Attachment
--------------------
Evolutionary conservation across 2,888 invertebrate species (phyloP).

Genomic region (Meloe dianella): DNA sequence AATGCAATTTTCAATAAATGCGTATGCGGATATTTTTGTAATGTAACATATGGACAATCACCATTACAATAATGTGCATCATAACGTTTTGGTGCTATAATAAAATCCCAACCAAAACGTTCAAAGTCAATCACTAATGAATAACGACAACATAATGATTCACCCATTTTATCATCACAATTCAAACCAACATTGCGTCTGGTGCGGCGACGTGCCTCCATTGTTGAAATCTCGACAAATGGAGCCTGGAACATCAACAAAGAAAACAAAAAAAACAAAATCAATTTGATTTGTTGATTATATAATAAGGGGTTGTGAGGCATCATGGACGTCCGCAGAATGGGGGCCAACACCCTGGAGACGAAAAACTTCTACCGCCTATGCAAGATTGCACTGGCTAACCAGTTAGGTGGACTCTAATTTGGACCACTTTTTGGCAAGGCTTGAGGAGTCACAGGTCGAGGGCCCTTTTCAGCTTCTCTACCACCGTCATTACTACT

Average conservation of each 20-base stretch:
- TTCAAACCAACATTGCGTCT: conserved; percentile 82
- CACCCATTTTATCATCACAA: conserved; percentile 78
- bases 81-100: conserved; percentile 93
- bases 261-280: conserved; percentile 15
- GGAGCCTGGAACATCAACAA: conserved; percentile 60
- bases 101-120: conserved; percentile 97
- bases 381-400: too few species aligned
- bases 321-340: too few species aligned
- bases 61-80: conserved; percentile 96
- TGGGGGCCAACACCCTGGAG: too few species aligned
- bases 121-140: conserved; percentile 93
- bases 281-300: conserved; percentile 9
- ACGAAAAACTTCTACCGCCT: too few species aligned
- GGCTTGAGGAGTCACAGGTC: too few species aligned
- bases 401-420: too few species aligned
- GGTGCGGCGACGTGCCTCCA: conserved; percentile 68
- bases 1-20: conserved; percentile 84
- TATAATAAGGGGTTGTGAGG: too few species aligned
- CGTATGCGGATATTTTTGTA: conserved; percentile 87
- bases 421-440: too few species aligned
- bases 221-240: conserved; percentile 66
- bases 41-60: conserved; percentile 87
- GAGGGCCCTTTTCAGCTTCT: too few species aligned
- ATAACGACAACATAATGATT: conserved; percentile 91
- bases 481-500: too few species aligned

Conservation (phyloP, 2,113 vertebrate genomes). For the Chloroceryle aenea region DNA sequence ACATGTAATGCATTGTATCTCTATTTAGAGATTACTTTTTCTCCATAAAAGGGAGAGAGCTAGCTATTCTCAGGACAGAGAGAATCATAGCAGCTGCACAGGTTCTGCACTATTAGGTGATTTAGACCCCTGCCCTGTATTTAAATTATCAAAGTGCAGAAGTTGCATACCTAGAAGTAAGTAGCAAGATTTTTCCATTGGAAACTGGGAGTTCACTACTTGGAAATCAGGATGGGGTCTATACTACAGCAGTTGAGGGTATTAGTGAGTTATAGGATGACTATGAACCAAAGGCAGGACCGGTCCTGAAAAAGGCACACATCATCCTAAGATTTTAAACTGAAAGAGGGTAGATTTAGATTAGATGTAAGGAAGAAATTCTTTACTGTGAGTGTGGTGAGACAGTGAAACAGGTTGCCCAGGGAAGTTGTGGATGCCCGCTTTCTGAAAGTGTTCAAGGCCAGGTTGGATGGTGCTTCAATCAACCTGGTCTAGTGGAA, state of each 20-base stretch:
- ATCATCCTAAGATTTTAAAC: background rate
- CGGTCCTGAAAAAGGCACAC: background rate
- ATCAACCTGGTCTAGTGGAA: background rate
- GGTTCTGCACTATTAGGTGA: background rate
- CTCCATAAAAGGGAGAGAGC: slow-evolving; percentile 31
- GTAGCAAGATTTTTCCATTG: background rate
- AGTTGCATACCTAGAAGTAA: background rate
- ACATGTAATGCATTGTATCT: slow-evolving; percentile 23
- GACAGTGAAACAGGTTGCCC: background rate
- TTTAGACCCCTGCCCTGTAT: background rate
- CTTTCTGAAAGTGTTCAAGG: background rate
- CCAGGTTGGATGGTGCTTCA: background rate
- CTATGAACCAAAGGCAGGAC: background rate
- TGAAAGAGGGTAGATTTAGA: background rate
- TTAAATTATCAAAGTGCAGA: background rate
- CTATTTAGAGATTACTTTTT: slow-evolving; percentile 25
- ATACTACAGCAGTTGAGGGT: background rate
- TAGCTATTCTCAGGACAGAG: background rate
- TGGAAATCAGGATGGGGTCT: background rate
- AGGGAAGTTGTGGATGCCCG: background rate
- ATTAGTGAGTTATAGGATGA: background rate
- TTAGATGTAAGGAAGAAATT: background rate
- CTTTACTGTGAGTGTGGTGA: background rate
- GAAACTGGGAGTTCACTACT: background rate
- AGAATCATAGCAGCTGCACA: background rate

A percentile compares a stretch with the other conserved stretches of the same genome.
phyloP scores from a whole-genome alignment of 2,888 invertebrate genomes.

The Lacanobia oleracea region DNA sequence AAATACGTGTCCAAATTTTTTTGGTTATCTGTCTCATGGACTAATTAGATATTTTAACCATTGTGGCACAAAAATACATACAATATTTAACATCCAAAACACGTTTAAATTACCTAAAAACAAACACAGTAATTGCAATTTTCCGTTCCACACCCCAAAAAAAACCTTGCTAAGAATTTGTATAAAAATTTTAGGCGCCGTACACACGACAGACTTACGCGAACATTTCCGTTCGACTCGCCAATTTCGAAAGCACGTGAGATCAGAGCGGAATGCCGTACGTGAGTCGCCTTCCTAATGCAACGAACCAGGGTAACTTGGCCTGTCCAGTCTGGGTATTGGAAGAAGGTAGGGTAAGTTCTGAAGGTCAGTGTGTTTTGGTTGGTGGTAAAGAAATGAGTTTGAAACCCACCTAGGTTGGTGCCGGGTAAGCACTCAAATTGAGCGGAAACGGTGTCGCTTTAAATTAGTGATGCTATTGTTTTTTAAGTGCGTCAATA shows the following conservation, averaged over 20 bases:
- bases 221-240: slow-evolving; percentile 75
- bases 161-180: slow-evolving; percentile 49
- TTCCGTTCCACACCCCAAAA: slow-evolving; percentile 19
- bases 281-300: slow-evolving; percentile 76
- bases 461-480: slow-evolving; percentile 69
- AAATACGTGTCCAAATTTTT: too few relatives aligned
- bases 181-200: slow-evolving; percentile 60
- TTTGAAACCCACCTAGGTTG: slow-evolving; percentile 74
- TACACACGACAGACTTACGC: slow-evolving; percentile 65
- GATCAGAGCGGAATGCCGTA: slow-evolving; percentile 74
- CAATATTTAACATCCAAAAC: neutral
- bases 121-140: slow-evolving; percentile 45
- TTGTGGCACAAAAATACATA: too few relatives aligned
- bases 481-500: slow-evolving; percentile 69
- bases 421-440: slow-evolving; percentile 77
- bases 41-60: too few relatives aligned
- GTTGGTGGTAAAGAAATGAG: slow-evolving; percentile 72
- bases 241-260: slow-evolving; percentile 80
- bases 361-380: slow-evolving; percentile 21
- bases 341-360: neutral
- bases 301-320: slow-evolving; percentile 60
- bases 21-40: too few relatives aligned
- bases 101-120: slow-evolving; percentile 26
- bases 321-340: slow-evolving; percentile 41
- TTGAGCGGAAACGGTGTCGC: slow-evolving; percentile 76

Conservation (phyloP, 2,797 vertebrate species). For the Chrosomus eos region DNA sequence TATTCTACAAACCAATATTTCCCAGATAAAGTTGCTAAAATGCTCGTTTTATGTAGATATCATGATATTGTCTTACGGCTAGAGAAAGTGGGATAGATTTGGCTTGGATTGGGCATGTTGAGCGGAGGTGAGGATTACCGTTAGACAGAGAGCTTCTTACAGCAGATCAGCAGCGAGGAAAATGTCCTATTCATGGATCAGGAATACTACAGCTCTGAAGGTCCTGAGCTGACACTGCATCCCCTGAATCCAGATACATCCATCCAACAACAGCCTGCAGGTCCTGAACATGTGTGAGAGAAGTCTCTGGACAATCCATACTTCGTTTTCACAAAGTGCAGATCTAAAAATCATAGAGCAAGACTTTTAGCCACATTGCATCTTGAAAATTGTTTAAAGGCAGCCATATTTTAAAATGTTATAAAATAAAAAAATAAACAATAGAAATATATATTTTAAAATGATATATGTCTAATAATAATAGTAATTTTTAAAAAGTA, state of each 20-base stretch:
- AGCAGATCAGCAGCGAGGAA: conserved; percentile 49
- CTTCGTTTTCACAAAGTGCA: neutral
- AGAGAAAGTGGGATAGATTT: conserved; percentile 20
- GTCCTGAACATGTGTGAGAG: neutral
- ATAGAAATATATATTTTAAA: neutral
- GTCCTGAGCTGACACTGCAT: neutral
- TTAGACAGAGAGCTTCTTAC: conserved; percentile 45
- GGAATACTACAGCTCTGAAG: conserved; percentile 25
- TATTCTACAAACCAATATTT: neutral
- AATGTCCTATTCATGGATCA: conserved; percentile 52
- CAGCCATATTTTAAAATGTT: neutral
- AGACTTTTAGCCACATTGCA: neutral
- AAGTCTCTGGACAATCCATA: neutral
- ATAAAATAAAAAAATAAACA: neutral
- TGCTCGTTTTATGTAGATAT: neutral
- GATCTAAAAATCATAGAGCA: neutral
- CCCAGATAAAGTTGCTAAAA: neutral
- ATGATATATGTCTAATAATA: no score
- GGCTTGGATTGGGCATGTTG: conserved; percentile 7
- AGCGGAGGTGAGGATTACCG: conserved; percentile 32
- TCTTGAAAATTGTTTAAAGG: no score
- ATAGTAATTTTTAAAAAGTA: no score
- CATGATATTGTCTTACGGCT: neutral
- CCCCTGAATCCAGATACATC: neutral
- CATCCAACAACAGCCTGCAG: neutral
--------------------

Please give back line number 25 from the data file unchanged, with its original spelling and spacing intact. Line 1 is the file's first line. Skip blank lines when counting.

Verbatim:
- bases 41-60: conserved; percentile 87